Under guage


Inflation had been steadily declining but is showing signs of bottoming. Economic growth remains weak.

Over guage


Economy welcomes inflation after decades fighting deflation. Corporate governance continues to gradually improve.

Over guage

Emerging Markets

Valuations attractive. Monetary policy easing could provide support. Chinese equities finding some footing, but structurally challenged.

Style and Market Capitalization

Under guage

U.S. Growth vs. Value*

Improving economic outlook and broadening of equity market performance could be supportive for value.

Under guage

Global Ex-U.S. Growth vs. Value*

Value stocks cheap and could benefit if recession concerns fade. Growth stocks challenged by consumer weakness in China and Europe.

Neutral Gauge

U.S. Small vs. Large-Cap*

Small‑caps offer attractive relative valuations but are challenged by higher‑for‑longer interest rates.

Over guage

Global Ex-U.S. Small vs. Large-Cap*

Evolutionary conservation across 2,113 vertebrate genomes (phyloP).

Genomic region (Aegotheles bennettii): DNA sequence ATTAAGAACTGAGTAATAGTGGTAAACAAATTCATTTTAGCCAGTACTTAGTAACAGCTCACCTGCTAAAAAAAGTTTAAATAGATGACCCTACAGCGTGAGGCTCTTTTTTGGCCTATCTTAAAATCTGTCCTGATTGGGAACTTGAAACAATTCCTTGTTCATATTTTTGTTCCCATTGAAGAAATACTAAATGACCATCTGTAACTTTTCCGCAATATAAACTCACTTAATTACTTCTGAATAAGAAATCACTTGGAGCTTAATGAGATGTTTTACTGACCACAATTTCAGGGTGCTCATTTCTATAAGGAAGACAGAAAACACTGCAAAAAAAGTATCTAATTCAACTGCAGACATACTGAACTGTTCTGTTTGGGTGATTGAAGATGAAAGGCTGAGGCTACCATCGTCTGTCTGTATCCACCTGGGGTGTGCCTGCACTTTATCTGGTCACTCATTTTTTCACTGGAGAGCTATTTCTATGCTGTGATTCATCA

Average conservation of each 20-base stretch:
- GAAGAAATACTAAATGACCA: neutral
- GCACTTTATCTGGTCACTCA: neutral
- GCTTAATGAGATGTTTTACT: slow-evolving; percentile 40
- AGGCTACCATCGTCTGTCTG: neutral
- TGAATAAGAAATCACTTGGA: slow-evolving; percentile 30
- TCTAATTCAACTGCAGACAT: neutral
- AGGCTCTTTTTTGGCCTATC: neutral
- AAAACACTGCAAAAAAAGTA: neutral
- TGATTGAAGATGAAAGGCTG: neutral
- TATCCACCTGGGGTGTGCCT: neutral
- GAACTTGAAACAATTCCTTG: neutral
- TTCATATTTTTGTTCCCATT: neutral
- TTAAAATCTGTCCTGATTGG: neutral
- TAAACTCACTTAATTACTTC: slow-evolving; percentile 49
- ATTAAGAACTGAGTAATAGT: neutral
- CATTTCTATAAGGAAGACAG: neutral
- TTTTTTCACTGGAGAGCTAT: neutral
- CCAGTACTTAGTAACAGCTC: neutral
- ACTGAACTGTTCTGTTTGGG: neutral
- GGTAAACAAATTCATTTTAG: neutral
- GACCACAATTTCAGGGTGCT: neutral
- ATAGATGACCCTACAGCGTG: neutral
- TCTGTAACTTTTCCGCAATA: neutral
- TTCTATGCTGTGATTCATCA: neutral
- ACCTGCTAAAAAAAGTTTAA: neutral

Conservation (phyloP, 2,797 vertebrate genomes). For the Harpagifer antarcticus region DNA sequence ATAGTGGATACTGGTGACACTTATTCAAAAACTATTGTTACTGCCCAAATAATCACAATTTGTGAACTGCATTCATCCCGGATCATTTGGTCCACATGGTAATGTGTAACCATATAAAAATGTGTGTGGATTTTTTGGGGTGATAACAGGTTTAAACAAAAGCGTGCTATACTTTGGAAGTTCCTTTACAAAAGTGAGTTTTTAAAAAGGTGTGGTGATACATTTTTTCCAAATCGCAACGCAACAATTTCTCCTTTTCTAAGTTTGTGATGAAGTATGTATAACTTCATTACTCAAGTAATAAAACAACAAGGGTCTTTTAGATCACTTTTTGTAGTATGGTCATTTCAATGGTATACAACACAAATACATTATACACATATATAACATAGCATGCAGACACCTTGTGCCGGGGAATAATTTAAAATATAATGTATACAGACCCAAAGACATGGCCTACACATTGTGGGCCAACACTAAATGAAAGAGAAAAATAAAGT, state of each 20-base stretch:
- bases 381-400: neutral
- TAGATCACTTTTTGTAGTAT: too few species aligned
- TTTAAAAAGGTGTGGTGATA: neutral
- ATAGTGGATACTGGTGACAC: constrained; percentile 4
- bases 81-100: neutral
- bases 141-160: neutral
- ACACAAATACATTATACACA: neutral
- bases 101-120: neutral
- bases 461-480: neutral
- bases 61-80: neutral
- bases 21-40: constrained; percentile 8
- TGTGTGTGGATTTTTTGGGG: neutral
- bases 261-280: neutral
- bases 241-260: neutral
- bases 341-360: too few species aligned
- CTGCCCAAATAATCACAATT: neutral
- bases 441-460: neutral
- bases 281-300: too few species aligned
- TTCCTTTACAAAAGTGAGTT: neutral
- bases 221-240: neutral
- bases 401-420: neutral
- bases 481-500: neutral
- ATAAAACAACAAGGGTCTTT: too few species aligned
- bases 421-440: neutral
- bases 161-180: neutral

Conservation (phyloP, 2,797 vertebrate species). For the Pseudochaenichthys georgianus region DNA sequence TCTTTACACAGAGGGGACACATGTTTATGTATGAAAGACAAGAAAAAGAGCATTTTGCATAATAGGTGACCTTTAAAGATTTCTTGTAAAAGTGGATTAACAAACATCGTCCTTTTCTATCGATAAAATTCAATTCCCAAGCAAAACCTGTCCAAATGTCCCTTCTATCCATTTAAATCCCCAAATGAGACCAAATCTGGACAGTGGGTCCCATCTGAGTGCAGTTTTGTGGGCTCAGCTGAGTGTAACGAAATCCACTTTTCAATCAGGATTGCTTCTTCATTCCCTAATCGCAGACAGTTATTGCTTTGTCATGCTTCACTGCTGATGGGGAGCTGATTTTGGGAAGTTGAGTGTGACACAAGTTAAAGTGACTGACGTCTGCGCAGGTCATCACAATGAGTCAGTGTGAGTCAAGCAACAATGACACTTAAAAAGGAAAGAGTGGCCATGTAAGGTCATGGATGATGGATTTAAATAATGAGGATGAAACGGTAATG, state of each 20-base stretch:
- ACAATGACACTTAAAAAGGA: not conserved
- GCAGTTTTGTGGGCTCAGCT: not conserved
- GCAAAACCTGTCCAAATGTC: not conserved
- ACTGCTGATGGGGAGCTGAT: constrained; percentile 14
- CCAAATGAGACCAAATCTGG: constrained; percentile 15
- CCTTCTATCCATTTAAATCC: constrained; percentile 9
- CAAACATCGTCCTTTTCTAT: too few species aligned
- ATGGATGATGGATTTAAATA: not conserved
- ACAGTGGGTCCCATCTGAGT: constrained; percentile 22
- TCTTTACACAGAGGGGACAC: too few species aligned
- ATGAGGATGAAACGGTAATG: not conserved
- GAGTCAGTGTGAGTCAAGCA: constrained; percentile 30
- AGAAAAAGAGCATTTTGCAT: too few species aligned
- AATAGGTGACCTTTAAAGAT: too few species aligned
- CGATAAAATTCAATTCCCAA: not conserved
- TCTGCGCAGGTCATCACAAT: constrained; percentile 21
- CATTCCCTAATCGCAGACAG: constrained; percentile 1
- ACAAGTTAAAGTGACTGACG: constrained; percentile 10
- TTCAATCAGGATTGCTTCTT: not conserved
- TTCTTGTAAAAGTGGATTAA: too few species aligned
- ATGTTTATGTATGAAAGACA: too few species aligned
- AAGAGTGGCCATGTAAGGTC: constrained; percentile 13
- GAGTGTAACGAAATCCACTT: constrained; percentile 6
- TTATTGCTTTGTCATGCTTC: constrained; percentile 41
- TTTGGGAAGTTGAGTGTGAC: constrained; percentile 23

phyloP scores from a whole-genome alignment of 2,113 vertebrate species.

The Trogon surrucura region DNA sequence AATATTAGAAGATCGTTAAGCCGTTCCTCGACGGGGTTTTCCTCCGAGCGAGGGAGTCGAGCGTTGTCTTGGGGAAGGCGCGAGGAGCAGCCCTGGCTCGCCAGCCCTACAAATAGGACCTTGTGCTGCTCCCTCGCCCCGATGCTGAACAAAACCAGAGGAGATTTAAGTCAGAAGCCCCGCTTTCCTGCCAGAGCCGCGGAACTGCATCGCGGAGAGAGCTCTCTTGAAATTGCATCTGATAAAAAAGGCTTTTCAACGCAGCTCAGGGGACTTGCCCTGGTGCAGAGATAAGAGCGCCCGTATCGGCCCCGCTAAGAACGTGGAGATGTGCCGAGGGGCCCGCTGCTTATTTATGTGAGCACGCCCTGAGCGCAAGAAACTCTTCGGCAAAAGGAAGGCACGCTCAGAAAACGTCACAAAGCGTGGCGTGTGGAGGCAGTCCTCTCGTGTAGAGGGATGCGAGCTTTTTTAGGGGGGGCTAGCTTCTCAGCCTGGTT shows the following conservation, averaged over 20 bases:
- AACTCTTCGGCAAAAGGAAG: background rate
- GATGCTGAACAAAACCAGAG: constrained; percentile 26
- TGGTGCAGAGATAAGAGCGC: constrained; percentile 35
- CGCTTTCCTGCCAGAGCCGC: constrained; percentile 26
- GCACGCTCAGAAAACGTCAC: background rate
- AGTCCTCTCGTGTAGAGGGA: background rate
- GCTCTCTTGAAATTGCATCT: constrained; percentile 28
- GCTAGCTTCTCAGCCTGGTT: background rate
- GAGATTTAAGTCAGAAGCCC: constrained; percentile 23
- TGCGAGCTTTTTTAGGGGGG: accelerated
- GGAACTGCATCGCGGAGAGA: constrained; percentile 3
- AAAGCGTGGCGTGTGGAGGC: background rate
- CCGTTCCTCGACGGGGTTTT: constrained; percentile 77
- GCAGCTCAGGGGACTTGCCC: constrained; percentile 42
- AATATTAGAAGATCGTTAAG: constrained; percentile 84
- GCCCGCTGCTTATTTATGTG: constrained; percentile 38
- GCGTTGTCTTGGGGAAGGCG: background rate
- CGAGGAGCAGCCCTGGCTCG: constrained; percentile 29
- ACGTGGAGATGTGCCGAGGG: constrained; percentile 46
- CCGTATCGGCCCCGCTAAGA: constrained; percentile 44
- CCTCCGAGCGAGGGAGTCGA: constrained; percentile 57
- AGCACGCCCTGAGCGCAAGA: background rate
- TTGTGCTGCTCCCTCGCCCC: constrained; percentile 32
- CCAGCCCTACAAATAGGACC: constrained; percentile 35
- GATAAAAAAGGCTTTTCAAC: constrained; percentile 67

Small‑caps offer very reasonable valuations against a muted global growth profile. Could benefit from improvement in economic growth.

Inflation Sensitive

Over guage

Real Assets Equities

Commodity‑related equities are cheap and offer an attractive hedge to stickier inflation.

* For pairwise decisions in style and market capitalization, positioning pointed represents in the first asset class relative to the second asset class.

The asset classes across the equity and fixed income markets shown are represented in our multi-asset portfolios. Certain style and market capitalization asset classes are represented as pairwise decisions as part of our tactical asset allocation framework.